An artificial virus has been used by Korean researchers to deliver genes and drugs into cancer cells.
Myongsoo Lee of Yonsei University says that the new strategy allows maintaining a defined form and size of the artificial viruses so that they could be easily controlled, something that is crucial to their effectiveness.
In a report published in the journal Angewandte Chemie, the researchers described the new approach as small interfering RNAs (siRNA).
They said that their method represented a promising approach to gene therapy.
The researchers also revealed that trials with a line of human cancer cells showed that the artificial viruses could very effectively transport an siRNA and block the target gene.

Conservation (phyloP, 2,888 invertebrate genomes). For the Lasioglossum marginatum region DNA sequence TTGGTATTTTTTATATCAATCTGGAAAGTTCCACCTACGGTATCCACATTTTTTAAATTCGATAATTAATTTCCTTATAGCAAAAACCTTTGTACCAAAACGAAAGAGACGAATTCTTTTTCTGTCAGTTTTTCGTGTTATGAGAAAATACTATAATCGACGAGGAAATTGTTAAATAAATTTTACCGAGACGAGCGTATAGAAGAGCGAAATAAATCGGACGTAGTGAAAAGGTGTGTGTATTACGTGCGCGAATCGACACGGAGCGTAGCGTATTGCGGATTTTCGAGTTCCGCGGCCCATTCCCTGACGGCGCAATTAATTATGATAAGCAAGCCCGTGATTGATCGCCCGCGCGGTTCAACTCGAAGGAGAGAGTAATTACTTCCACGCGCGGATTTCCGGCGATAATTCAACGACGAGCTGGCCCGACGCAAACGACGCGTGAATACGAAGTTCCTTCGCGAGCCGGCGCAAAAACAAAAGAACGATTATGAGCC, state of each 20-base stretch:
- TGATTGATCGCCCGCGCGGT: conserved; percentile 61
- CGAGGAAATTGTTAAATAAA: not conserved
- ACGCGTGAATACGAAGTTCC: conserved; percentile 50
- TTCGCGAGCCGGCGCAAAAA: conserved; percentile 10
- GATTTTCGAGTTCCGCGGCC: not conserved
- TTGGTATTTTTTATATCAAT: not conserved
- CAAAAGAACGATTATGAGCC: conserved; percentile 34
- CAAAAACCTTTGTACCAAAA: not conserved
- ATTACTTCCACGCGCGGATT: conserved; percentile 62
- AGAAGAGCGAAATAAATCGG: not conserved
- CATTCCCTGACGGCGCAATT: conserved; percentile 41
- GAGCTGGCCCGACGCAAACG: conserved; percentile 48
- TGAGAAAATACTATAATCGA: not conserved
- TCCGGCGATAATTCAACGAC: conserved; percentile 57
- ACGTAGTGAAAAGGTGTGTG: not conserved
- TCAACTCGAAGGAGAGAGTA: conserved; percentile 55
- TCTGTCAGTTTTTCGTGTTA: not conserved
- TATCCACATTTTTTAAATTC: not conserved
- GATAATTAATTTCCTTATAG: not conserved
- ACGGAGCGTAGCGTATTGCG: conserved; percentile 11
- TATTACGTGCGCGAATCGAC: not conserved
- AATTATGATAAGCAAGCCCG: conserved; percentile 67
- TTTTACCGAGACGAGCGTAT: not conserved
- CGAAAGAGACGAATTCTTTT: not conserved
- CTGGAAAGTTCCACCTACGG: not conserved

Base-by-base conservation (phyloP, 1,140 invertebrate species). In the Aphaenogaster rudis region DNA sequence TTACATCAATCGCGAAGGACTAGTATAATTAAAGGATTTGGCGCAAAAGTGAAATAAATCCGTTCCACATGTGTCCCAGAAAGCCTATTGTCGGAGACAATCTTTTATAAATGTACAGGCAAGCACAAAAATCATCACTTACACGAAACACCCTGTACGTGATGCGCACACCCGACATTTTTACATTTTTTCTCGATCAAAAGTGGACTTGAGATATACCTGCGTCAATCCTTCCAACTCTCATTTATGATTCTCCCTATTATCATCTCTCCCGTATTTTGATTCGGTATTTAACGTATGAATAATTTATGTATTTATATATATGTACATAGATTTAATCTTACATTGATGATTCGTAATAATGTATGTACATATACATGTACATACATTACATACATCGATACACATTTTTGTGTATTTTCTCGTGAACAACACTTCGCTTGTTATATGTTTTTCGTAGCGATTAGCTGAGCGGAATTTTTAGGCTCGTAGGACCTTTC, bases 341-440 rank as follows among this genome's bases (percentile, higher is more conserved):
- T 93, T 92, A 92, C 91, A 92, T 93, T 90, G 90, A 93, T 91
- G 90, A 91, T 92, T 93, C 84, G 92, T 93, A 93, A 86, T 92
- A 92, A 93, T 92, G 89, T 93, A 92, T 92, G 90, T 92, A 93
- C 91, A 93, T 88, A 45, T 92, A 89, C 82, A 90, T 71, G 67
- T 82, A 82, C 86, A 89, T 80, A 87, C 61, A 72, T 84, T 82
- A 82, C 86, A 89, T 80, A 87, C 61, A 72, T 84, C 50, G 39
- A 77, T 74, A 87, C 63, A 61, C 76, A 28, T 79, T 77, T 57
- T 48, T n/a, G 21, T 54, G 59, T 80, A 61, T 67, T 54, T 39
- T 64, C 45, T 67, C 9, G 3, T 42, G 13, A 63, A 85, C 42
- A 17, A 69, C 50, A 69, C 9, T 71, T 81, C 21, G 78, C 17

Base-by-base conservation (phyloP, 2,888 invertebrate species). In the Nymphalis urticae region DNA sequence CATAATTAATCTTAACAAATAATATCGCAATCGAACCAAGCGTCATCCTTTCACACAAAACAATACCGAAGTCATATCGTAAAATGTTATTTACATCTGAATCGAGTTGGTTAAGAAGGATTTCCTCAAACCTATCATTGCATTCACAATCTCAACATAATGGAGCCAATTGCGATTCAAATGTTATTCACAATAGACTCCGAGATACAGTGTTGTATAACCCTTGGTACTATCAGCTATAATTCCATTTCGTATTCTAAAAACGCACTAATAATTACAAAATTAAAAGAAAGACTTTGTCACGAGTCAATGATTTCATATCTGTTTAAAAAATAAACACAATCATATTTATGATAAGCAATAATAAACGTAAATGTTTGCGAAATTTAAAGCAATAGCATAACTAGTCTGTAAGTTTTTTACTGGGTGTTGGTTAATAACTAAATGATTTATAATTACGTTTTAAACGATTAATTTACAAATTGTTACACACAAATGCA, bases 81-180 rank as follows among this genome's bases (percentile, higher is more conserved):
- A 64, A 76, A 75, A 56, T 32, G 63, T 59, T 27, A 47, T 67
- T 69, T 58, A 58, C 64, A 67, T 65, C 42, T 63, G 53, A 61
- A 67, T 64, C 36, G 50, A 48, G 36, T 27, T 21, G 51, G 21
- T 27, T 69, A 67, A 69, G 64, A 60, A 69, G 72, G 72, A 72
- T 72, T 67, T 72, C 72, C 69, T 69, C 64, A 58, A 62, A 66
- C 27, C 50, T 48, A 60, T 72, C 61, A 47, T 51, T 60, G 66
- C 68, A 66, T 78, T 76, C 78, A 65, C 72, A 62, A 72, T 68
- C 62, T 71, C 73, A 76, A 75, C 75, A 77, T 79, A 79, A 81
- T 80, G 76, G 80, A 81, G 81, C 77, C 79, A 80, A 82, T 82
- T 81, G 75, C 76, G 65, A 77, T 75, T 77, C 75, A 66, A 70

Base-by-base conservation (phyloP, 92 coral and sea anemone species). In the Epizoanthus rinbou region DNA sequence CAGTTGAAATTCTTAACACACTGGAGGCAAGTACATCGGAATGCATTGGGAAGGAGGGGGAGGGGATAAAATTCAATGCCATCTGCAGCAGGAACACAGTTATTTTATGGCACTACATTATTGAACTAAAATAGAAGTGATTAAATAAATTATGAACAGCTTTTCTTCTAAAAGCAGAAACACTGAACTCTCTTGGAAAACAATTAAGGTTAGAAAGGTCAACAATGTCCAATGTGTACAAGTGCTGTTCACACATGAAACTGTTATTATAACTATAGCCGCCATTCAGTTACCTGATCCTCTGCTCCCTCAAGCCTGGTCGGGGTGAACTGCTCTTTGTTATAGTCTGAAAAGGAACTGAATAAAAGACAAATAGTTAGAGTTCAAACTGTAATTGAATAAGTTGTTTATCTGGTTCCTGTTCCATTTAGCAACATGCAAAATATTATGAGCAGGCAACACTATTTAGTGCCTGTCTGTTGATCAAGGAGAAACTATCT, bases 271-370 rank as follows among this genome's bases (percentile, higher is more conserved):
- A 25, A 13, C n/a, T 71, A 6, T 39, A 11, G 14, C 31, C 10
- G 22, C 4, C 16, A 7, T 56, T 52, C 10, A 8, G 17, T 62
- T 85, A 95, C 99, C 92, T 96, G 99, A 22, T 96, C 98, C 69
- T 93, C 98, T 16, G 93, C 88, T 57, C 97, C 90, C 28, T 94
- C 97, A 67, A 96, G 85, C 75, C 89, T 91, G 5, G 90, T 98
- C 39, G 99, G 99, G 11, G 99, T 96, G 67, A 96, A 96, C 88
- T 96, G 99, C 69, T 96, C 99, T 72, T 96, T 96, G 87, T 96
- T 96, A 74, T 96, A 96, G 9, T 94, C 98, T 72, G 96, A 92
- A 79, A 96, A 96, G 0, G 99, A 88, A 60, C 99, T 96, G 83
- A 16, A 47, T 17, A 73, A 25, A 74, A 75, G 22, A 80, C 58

They also observed that even water repellent or hydrophobic molecules, such as a dye, could be attached to the artificial viruses.
During the course of study, the researchers were able to transport the dye into the nuclei of tumour cells, a result that attains significance because the nucleus is the target for many important anti-tumour agents.